Top 15 Things TO DO When Planning Early Distributions

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In this article I want to share a list of steps you can use for planning early distributions from your retirement accounts. Each step will be the subject of its own article shortly. The SEPP (Substantially Equal Periodic Payments) exception of the IRC Section 72t is the most commonly discussed, so the article has a bent towards that subject. However, this article can also be applied to other exceptions (Medical, Disability, College, etc.).  

Disclaimer: While I’ve successfully financed my early retirement with my 72t SEPP plan, I am not an accountant, a financial advisor, or the IRS and as such the steps below are not intended to be a complete reference. My process may be inaccurate, I may have misunderstood the law, or I may have missed a step. Please use this as a guide to understand the major steps, but please do not implement your plan until getting an OK from a professional.

  1. Gain a thorough understanding of your spending and other income sources. Track spending for several months to two years (recommended) to get a reliable estimate. It’s best to estimate your spending and income throughout the time you will be taking your early distributions, and plan conservatively so you don’t underestimate expenses or overestimate income.
  2. Calculate how much you need to withdraw from your retirement accounts. The amount you decide upon generally cannot be changed (there are a few exceptions) after you start. Consider the taxes that will need to be deducted and when to deduct/pay them (monthly, quarterly, annually).
  3. Select the retirement account(s) you plan to withdraw from. Retirement accounts are owned by an individual and must remain so according to federal laws, so you cannot physically combine them (yours and your spouse’s, for example) when drafting your 72t plan.
  4. Understand the applicable federal rate rule and how it applies to calculating withdraw rates. There is a very small range of interest rates you can use to calculate your annual distribution amount, and the date you start taking distributions is an important factor in deciding the rate. *Note: some SEPP calculators allow you to enter any “reasonable” interest rate – don’t. Find the current applicable federal rate (probably in the 3% range) and use that instead.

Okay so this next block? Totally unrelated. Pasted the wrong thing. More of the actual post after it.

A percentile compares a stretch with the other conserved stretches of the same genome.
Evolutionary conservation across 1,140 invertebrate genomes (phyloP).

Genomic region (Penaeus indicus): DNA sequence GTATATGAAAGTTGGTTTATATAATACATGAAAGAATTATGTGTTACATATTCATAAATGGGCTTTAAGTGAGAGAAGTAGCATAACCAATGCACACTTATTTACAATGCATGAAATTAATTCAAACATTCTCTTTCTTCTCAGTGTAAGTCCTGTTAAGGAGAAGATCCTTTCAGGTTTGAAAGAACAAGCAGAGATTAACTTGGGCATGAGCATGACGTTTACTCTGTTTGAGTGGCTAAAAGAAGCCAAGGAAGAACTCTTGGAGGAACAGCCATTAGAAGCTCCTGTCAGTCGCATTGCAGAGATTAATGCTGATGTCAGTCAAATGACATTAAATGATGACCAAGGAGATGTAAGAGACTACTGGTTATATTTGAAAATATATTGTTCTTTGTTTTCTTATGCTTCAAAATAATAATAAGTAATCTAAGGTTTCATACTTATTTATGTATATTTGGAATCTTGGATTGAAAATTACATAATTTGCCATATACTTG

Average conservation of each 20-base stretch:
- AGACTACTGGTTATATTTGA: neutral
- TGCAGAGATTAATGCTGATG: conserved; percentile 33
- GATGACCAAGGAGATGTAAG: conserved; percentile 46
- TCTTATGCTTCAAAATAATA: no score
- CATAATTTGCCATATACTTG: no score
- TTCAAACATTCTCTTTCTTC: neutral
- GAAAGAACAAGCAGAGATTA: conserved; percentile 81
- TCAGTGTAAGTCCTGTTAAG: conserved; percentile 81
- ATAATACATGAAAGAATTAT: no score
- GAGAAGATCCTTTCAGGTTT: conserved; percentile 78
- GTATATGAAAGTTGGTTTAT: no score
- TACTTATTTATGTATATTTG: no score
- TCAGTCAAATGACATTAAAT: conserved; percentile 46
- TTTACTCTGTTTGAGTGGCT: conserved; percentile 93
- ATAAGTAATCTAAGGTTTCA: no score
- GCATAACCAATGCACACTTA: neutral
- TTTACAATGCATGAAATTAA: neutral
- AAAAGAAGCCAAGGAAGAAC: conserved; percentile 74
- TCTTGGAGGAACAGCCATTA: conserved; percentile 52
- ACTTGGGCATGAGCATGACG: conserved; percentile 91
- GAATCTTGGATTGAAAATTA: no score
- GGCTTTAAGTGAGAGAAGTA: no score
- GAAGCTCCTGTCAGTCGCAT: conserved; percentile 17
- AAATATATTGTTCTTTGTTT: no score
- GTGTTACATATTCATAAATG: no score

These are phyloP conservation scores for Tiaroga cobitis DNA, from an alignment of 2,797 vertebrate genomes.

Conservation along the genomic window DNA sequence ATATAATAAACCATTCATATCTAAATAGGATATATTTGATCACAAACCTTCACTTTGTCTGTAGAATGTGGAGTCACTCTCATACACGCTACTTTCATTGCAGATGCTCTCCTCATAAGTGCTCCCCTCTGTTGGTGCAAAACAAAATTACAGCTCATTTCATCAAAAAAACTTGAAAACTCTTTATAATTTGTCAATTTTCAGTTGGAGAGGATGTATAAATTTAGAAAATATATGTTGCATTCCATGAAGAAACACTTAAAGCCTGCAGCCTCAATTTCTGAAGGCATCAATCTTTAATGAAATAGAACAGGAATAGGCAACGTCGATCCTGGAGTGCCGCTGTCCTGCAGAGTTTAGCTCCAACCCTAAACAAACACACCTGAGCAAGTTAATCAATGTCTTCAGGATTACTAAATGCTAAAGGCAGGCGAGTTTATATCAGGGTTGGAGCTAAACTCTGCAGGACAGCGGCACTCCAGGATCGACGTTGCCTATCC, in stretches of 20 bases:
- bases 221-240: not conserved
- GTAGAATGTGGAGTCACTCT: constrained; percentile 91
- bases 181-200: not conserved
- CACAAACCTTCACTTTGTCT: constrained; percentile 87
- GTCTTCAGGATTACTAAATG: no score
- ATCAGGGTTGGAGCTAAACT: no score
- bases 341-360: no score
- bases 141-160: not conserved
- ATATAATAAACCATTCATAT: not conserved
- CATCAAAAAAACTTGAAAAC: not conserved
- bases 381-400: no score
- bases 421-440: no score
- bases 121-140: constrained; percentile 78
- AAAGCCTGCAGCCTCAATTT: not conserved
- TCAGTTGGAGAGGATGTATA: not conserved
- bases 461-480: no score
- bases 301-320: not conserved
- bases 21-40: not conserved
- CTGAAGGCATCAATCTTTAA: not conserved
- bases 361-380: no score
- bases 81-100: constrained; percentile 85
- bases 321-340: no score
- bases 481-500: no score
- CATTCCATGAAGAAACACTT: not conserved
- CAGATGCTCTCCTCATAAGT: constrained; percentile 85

5. Confirm with your brokerage firm that it will allow early distributions. Move your money using a trustee-to-trustee transfer if your brokerage does not allow early distributions. Understand all rules and regulations of the brokerage firm with respect to the early distribution process. Understand how the firm will or will not help you with the process. Some brokerages will not provide any help other than answering basic questions, will not corroborate that you are entitled to the 10% penalty exception, and will not allow for automated withdraws before age 59 ½. Does your brokerage charge any fees for taking early withdraws?
  6. Pick a start date. The start date of your SEPP is important for a few reasons. It will help you calculate the starting balance, determine the applicable federal rate, and calculate the end date of the plan. Consider the range of applicable federal rates (AFRs) you can choose from and select the one that is best for your plan. You can choose from the current month’s AFR or the prior 2 months’ AFRs.
  7. Calculate your end date (first modification date). Your end date is the maximum of 5 years or age 59 ½, whichever comes last. So, if you start when you are 40, you need to continue taking distributions until you are 59 ½ (19+ years). If you start when you are 55, you need to take distributions until you are 60 (5 years). The end date is also called the first modification date because in either case you have passed your 59 ½ birthday and can withdraw as much or as little from your retirement accounts as you want.